It is the Promised Land of English football, with all the riches and glory that entails. The Premier League is simply a marketing extension of the old First Division, but with hundreds of millions of pounds up for grabs for ascending to Premier League status and, most importantly, staying there, we can forgive anyone connected with the beautiful game in the UK for being giddy about the country’s top flight.
Contested by 20 teams, the make-up of the division is simple to formulate: it is simply the clubs that finished in the top seventeen of the previous campaign, with the trio in the bottom three falling through the trapdoor to the Championship; often never to be seen again. Football is truly a cruel, cruel business. These are then replaced by the top two teams from the division below and the winner of the play-off system.
A cool £100m awaits those able to eat at English football’s top table; nice work, if you can get it.
Premier League History
The Premier League, occasionally referred to as the EPL colloquially, has been in existence since the 1992/92 season, when the decision to make a standalone entity away from the Football League was voted in by a number of English football’s big cheeses, where at first 22 teams competed.
Some of those involved, including Wimbledon, Notts County, Luton Town and Oldham, are now plying their trade in the fourth tier of English football, which shows just how quickly fortunes can change in the ‘Best League in the World™’.
The inaugural winners were Manchester United, who would go on to lift the trophy in eight of the first eleven renewals, but this is a division that has in the past shown a propensity for shocks and surprises; see Leicester City’s triumph in 2016 and, perhaps less of a shock, moneybags’ Blackburn Rovers in 1994/95.
But generally it is the ‘big four’ of the two Manchester sides, Chelsea and Arsenal that have dominated proceedings, with 22 title wins between them.
Thanks to the Champions League and, to a lesser extent, the Europa League, there is plenty for all teams with any ambitions of success to sink their teeth into in the Premier League.
The title winners get all the glory and most of the prize money, but they and three others will take up their spots in the Champions League, Europe’s most prestigious footballing competition. The fourth placed team has to win through a preliminary round match to take their place in the group stage, but that is usually against a very agreeable opponent.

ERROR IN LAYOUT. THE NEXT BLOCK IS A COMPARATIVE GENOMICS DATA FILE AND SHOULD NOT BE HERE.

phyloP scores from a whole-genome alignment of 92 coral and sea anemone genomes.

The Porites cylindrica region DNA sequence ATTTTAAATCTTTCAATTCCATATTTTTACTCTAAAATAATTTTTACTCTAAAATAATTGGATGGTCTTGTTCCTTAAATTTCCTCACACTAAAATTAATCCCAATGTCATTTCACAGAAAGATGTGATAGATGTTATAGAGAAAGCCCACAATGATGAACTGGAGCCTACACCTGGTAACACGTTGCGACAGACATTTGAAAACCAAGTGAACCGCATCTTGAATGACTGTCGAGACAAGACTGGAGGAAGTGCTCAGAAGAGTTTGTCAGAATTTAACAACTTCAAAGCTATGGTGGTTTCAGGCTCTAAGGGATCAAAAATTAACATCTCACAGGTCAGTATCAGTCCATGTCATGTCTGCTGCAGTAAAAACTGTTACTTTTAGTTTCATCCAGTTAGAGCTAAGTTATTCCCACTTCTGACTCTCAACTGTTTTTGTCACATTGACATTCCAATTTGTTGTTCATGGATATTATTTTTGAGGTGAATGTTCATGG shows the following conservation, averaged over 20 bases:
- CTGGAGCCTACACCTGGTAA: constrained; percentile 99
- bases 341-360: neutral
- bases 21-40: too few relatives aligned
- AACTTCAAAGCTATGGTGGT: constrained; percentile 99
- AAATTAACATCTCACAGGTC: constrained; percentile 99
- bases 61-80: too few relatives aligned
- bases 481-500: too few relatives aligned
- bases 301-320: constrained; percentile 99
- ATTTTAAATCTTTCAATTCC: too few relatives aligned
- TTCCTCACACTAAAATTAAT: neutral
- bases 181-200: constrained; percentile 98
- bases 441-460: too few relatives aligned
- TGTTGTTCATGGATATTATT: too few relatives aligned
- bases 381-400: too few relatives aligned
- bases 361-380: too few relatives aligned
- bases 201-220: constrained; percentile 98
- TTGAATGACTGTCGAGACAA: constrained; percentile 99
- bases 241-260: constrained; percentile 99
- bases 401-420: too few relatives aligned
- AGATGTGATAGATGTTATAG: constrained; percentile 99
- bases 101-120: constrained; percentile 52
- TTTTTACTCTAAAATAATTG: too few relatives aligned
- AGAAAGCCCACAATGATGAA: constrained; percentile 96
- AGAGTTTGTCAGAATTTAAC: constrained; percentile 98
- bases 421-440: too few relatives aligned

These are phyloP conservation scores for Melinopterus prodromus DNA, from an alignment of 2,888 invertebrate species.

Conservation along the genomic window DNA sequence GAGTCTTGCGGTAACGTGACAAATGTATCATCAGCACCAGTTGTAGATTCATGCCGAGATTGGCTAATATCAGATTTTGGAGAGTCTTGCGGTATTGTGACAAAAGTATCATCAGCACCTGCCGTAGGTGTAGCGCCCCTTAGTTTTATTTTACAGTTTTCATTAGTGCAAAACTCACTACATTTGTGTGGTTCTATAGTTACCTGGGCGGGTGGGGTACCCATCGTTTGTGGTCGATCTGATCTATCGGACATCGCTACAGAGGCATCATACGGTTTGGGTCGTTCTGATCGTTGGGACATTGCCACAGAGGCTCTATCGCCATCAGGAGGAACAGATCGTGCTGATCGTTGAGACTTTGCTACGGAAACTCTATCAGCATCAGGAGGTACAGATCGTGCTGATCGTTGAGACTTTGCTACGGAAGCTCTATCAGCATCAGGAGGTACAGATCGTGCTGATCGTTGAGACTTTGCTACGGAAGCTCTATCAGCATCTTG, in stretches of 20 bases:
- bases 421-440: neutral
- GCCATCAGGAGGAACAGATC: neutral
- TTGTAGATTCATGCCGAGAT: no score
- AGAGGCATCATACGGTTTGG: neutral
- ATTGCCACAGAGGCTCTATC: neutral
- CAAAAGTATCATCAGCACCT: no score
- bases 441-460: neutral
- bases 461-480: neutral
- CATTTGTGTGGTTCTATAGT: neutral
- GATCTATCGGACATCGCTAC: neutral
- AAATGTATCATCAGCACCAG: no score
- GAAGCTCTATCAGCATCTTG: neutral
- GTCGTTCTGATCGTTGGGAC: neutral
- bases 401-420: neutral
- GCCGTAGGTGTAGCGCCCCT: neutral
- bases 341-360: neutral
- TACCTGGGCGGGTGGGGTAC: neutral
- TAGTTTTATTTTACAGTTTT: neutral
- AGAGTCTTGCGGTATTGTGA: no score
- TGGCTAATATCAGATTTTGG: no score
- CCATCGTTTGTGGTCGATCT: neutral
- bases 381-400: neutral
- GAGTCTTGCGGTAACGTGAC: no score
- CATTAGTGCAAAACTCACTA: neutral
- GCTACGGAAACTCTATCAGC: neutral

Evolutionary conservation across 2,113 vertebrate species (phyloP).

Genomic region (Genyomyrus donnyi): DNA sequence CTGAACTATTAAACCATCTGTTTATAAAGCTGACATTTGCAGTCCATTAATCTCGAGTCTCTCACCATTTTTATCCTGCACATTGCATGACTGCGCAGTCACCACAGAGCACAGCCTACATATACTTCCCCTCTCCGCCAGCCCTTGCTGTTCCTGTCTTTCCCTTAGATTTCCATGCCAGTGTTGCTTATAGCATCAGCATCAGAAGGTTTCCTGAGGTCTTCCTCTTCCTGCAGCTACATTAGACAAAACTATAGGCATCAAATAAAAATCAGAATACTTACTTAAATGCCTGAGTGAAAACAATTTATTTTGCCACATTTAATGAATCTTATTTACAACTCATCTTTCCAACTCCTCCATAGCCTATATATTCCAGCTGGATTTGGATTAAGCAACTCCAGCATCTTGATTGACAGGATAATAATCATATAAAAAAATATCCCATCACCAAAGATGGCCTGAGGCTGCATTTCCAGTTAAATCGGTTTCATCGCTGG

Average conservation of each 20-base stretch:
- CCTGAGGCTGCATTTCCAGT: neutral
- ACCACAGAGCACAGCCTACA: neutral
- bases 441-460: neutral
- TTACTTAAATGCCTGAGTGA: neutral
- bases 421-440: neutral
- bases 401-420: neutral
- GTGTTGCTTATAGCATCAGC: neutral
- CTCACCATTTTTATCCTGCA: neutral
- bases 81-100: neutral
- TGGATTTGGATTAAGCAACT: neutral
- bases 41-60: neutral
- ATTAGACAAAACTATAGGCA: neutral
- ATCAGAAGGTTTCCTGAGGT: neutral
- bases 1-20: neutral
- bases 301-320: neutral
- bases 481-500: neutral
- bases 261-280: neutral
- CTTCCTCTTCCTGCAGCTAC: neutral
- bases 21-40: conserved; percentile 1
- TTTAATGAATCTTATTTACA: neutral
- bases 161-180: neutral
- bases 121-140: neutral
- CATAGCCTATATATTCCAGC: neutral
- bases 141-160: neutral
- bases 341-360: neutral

Teams finishing from fifth to seventh are handed an invitation to take part in the Europa League, which is the George Lazenby to the Champions League’s Sean Connery, but hey: continental football of any sort helps to pay the bills.
Show Me the Money
The lure for footballers of all abilities around the world to ply their trade in the Premier League is obvious: many clubs are willing to pay grossly inflated wagers for some very ordinary players.
The reason for that is because there is so much money sloshing about at the top of the game. Even just for competing in the Premier League, a team can earn up to £60m in their share of the TV revenue, a ‘facility fee’ (answers on a postcard) ranging from £8m to £12m, plus their prize money based on performance. Even for finishing bottom, a club can trouser a cool £1.5m.
And that’s before we even consider external payments attached to participating in the division, such as sponsorships and commercial partnerships. The sums of money involved are enough to make your head spin.
It’s no coincidence that some of the world’s finest players have been tempted to UK shores to try their hand in English football – no doubt that financial incentive played some part in their decision.
Cristiano Ronaldo, winner of three Ballon D’Or medals, a European Championship and three Champions Leagues, spent his formative years at Manchester United, while the God given talents of Thierry Henry, Dennis Bergkamp, Gianfranco Zola and Patrick Vieira have all made a name for themselves on English soil. It is a legacy that keeps on giving.
It’s a trend that looks set to continue into the future too with a new billion-pound TV deal being signed in China. As that money cascades down into the coffers of the Premier League’s finest, we can expect wage demands to increase exponentially.
At least one positive of such commercialism is that the Premier League will remain one of the most exciting leagues on the planet for the foreseeable future.